FIFA have pledged to share $US440 million in prize money among the 32 men’s teams playing at the 2022 World Cup in Qatar.
At the 2018 World Cup, FIFA offered “business-class return flights for 50 people” to all men’s team delegations going to Russia. The new FIFA pledge to women does not cover all teams going to France.
Flight upgrades to business class will be paid except for team flights under four hours, said Shaw, FIFA’s head of women’s soccer governance.
Teams already qualified to play in France include Australia, Brazil, Chile, Japan, South Korea and Thailand.
“It is definitely progress and, for those teams that travel enormous distances, it is going to come as a huge relief,” former FIFA Council member and Matildas star Moya Dodd told The Associated Press at the conference.
The Australian said FIFA should increase the women’s prize fund by at least the same $US40 million raise in men’s total prize money from 2018 to 2022.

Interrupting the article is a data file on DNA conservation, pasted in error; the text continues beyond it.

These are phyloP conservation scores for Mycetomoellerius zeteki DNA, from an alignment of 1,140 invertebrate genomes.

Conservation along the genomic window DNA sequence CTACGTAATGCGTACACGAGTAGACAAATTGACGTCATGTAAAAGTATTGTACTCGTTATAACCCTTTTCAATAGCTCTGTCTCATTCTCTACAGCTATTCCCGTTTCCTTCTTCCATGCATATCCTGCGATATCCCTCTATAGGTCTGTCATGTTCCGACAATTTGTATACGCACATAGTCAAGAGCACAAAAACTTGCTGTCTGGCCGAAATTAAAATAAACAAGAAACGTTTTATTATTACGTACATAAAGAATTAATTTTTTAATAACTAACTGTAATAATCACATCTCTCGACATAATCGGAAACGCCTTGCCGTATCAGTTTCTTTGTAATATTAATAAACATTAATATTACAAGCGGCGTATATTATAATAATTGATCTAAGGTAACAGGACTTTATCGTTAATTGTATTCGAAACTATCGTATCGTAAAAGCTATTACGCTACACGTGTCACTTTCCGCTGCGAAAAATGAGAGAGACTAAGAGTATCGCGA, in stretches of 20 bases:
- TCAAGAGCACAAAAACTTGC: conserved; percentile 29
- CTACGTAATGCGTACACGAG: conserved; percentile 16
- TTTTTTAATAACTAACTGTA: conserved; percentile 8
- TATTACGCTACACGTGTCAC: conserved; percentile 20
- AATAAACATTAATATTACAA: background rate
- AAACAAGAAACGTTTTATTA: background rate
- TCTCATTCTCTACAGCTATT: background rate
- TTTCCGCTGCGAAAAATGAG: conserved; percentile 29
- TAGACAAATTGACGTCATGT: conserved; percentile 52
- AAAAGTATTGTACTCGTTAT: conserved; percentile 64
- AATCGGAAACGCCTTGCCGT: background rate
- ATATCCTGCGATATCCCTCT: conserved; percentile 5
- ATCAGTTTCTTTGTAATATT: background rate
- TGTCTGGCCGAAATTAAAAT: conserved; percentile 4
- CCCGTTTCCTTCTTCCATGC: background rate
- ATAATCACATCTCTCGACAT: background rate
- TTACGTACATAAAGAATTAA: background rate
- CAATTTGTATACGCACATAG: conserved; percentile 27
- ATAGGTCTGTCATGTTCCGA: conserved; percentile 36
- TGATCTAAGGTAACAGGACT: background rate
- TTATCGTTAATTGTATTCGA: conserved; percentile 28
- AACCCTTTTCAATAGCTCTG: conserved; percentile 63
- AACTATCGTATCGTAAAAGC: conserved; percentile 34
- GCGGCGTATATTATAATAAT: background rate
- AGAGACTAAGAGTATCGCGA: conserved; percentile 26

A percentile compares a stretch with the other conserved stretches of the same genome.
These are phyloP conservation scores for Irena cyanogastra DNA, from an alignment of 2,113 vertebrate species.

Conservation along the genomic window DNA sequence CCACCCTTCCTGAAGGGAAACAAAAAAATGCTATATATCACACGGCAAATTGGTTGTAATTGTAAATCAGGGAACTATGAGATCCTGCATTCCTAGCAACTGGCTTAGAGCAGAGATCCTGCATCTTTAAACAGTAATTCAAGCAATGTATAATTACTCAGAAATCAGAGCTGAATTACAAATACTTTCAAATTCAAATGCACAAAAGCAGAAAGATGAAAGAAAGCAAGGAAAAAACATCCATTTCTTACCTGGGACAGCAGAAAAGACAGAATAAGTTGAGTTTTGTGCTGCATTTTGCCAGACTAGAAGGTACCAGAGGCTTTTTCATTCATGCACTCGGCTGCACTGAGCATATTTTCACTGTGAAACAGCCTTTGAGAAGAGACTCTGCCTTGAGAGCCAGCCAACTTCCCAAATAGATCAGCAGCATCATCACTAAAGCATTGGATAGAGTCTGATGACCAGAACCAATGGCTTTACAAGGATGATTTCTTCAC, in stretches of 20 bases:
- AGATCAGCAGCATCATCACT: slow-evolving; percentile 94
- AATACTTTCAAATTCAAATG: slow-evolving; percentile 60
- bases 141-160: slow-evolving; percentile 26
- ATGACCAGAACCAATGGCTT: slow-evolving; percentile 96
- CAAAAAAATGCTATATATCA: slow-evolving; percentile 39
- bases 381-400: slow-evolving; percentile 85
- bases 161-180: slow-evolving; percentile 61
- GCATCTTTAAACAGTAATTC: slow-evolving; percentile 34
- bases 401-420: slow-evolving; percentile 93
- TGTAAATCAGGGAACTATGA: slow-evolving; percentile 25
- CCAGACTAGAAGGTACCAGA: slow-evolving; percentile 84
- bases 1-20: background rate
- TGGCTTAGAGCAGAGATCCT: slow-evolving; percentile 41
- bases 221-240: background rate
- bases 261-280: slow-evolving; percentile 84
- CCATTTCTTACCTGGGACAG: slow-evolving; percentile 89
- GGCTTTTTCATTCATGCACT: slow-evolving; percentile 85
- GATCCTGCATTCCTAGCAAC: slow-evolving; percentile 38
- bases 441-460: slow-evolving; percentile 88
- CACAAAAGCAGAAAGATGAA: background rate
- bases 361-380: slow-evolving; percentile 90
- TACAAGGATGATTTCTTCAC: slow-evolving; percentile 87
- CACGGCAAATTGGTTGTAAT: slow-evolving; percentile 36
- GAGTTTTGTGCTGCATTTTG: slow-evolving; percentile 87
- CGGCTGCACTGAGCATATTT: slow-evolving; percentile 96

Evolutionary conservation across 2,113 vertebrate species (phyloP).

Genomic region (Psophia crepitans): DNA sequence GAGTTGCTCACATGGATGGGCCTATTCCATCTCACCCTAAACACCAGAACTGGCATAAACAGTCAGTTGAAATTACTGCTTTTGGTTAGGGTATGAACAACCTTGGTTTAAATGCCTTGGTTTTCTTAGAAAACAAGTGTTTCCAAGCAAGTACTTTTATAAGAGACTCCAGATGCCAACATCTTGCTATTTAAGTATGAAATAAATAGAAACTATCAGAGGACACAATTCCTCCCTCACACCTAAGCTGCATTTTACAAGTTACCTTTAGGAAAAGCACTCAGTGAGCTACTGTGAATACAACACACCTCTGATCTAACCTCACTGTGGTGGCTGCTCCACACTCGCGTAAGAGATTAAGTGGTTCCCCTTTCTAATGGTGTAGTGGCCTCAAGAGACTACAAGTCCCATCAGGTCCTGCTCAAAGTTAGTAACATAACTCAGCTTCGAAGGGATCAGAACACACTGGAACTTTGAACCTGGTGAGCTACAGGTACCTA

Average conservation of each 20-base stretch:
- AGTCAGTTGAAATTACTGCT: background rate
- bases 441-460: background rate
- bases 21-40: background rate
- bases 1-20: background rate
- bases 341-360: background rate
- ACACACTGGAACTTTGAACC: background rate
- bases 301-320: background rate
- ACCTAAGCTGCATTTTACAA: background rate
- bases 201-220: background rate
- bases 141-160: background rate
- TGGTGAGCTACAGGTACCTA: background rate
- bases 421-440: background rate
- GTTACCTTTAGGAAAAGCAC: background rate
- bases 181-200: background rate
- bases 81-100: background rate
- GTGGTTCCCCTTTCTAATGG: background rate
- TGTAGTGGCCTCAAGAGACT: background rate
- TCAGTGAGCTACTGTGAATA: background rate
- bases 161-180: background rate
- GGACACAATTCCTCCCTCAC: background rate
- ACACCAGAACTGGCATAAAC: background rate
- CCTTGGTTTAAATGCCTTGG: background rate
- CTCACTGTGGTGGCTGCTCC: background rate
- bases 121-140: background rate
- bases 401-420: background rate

“Leaders in sport should not be content to sit back and let the gender pay gap get wider in absolute terms on their watch,” Dodd added.
Prize money for the Women’s World Cup, which the Matildas have qualified for, has been increased.
FIFA will also raise standards for the 2019 Women’s World Cup by ensuring opposing teams do not have to stay at the same hotel. Hotel sharing is prohibited in men’s World Cup rules.
Shaw announced that change Thursday, and said FIFA also want to pay preparation costs for Women’s World Cup teams.
Teams at the 2018 World Cup got $US1.5 million from FIFA in addition to prize money of at least $US8 million each.
FIFA also want to compensate women’s clubs for releasing players to national team duty for the World Cup.
FIFA shared $US209 million among men’s clubs whose players took part in World Cup games.